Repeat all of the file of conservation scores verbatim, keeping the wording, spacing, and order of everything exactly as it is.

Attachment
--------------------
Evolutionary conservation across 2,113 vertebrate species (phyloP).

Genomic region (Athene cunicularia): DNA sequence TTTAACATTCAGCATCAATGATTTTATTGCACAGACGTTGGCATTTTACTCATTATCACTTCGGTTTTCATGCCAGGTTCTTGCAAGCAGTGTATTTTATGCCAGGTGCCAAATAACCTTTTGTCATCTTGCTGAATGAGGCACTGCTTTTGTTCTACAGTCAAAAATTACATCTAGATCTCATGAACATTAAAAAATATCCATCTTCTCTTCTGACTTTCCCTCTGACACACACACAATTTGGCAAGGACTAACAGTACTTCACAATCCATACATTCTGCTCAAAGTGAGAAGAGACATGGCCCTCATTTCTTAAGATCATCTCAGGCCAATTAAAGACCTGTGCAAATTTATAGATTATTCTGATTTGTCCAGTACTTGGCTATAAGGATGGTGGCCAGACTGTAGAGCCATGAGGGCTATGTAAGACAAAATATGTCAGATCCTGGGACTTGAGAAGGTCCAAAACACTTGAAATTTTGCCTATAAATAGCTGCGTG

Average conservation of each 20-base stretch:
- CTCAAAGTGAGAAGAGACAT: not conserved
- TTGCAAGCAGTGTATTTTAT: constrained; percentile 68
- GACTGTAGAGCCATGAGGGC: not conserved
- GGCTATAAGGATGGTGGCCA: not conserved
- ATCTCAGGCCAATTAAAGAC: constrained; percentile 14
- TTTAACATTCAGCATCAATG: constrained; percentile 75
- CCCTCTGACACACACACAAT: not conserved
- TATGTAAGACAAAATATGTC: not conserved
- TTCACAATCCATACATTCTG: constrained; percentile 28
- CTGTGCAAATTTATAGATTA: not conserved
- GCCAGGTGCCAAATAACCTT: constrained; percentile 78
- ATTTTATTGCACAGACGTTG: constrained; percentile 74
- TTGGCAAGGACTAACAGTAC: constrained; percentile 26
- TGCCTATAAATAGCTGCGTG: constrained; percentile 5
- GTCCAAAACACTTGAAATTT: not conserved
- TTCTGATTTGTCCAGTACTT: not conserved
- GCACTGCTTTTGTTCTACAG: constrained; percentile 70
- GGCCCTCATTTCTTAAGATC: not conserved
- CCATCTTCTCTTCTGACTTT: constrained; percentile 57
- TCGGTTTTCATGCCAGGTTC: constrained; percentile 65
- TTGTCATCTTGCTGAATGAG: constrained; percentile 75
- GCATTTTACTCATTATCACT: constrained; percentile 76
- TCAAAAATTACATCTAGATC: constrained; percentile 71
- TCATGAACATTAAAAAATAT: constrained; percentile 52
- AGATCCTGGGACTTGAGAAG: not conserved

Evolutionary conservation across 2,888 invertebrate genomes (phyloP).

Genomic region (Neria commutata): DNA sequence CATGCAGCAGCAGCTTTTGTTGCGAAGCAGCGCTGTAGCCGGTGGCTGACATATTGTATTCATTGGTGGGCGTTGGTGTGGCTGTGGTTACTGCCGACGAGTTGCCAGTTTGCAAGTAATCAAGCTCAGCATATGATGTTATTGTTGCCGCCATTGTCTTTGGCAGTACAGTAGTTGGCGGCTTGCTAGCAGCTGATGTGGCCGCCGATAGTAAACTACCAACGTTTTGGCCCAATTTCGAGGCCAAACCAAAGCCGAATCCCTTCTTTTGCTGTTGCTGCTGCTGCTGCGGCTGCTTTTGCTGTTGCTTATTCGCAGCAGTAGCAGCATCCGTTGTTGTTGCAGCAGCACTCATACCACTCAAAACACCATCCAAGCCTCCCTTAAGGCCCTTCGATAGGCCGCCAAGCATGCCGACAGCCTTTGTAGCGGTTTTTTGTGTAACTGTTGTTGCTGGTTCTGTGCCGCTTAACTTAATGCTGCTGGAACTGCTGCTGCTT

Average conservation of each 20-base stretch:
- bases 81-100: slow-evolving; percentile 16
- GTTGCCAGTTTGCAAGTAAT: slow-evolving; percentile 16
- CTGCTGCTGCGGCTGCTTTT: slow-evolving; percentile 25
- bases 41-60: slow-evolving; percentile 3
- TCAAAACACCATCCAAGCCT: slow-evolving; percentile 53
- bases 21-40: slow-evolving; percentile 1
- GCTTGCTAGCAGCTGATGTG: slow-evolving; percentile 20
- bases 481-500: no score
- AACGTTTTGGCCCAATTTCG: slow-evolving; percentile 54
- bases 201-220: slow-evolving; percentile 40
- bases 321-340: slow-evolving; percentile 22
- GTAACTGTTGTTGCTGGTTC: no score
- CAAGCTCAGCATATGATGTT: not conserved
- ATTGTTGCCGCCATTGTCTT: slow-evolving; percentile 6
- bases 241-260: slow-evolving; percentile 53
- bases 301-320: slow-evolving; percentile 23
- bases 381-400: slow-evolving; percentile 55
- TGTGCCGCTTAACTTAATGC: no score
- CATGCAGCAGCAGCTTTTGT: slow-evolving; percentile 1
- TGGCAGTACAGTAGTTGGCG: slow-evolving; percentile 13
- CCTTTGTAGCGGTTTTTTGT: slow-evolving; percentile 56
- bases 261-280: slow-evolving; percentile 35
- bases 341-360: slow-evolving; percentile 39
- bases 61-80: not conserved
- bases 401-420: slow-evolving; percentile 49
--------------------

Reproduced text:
Evolutionary conservation across 2,113 vertebrate species (phyloP).

Genomic region (Athene cunicularia): DNA sequence TTTAACATTCAGCATCAATGATTTTATTGCACAGACGTTGGCATTTTACTCATTATCACTTCGGTTTTCATGCCAGGTTCTTGCAAGCAGTGTATTTTATGCCAGGTGCCAAATAACCTTTTGTCATCTTGCTGAATGAGGCACTGCTTTTGTTCTACAGTCAAAAATTACATCTAGATCTCATGAACATTAAAAAATATCCATCTTCTCTTCTGACTTTCCCTCTGACACACACACAATTTGGCAAGGACTAACAGTACTTCACAATCCATACATTCTGCTCAAAGTGAGAAGAGACATGGCCCTCATTTCTTAAGATCATCTCAGGCCAATTAAAGACCTGTGCAAATTTATAGATTATTCTGATTTGTCCAGTACTTGGCTATAAGGATGGTGGCCAGACTGTAGAGCCATGAGGGCTATGTAAGACAAAATATGTCAGATCCTGGGACTTGAGAAGGTCCAAAACACTTGAAATTTTGCCTATAAATAGCTGCGTG

Average conservation of each 20-base stretch:
- CTCAAAGTGAGAAGAGACAT: not conserved
- TTGCAAGCAGTGTATTTTAT: constrained; percentile 68
- GACTGTAGAGCCATGAGGGC: not conserved
- GGCTATAAGGATGGTGGCCA: not conserved
- ATCTCAGGCCAATTAAAGAC: constrained; percentile 14
- TTTAACATTCAGCATCAATG: constrained; percentile 75
- CCCTCTGACACACACACAAT: not conserved
- TATGTAAGACAAAATATGTC: not conserved
- TTCACAATCCATACATTCTG: constrained; percentile 28
- CTGTGCAAATTTATAGATTA: not conserved
- GCCAGGTGCCAAATAACCTT: constrained; percentile 78
- ATTTTATTGCACAGACGTTG: constrained; percentile 74
- TTGGCAAGGACTAACAGTAC: constrained; percentile 26
- TGCCTATAAATAGCTGCGTG: constrained; percentile 5
- GTCCAAAACACTTGAAATTT: not conserved
- TTCTGATTTGTCCAGTACTT: not conserved
- GCACTGCTTTTGTTCTACAG: constrained; percentile 70
- GGCCCTCATTTCTTAAGATC: not conserved
- CCATCTTCTCTTCTGACTTT: constrained; percentile 57
- TCGGTTTTCATGCCAGGTTC: constrained; percentile 65
- TTGTCATCTTGCTGAATGAG: constrained; percentile 75
- GCATTTTACTCATTATCACT: constrained; percentile 76
- TCAAAAATTACATCTAGATC: constrained; percentile 71
- TCATGAACATTAAAAAATAT: constrained; percentile 52
- AGATCCTGGGACTTGAGAAG: not conserved

Evolutionary conservation across 2,888 invertebrate genomes (phyloP).

Genomic region (Neria commutata): DNA sequence CATGCAGCAGCAGCTTTTGTTGCGAAGCAGCGCTGTAGCCGGTGGCTGACATATTGTATTCATTGGTGGGCGTTGGTGTGGCTGTGGTTACTGCCGACGAGTTGCCAGTTTGCAAGTAATCAAGCTCAGCATATGATGTTATTGTTGCCGCCATTGTCTTTGGCAGTACAGTAGTTGGCGGCTTGCTAGCAGCTGATGTGGCCGCCGATAGTAAACTACCAACGTTTTGGCCCAATTTCGAGGCCAAACCAAAGCCGAATCCCTTCTTTTGCTGTTGCTGCTGCTGCTGCGGCTGCTTTTGCTGTTGCTTATTCGCAGCAGTAGCAGCATCCGTTGTTGTTGCAGCAGCACTCATACCACTCAAAACACCATCCAAGCCTCCCTTAAGGCCCTTCGATAGGCCGCCAAGCATGCCGACAGCCTTTGTAGCGGTTTTTTGTGTAACTGTTGTTGCTGGTTCTGTGCCGCTTAACTTAATGCTGCTGGAACTGCTGCTGCTT

Average conservation of each 20-base stretch:
- bases 81-100: slow-evolving; percentile 16
- GTTGCCAGTTTGCAAGTAAT: slow-evolving; percentile 16
- CTGCTGCTGCGGCTGCTTTT: slow-evolving; percentile 25
- bases 41-60: slow-evolving; percentile 3
- TCAAAACACCATCCAAGCCT: slow-evolving; percentile 53
- bases 21-40: slow-evolving; percentile 1
- GCTTGCTAGCAGCTGATGTG: slow-evolving; percentile 20
- bases 481-500: no score
- AACGTTTTGGCCCAATTTCG: slow-evolving; percentile 54
- bases 201-220: slow-evolving; percentile 40
- bases 321-340: slow-evolving; percentile 22
- GTAACTGTTGTTGCTGGTTC: no score
- CAAGCTCAGCATATGATGTT: not conserved
- ATTGTTGCCGCCATTGTCTT: slow-evolving; percentile 6
- bases 241-260: slow-evolving; percentile 53
- bases 301-320: slow-evolving; percentile 23
- bases 381-400: slow-evolving; percentile 55
- TGTGCCGCTTAACTTAATGC: no score
- CATGCAGCAGCAGCTTTTGT: slow-evolving; percentile 1
- TGGCAGTACAGTAGTTGGCG: slow-evolving; percentile 13
- CCTTTGTAGCGGTTTTTTGT: slow-evolving; percentile 56
- bases 261-280: slow-evolving; percentile 35
- bases 341-360: slow-evolving; percentile 39
- bases 61-80: not conserved
- bases 401-420: slow-evolving; percentile 49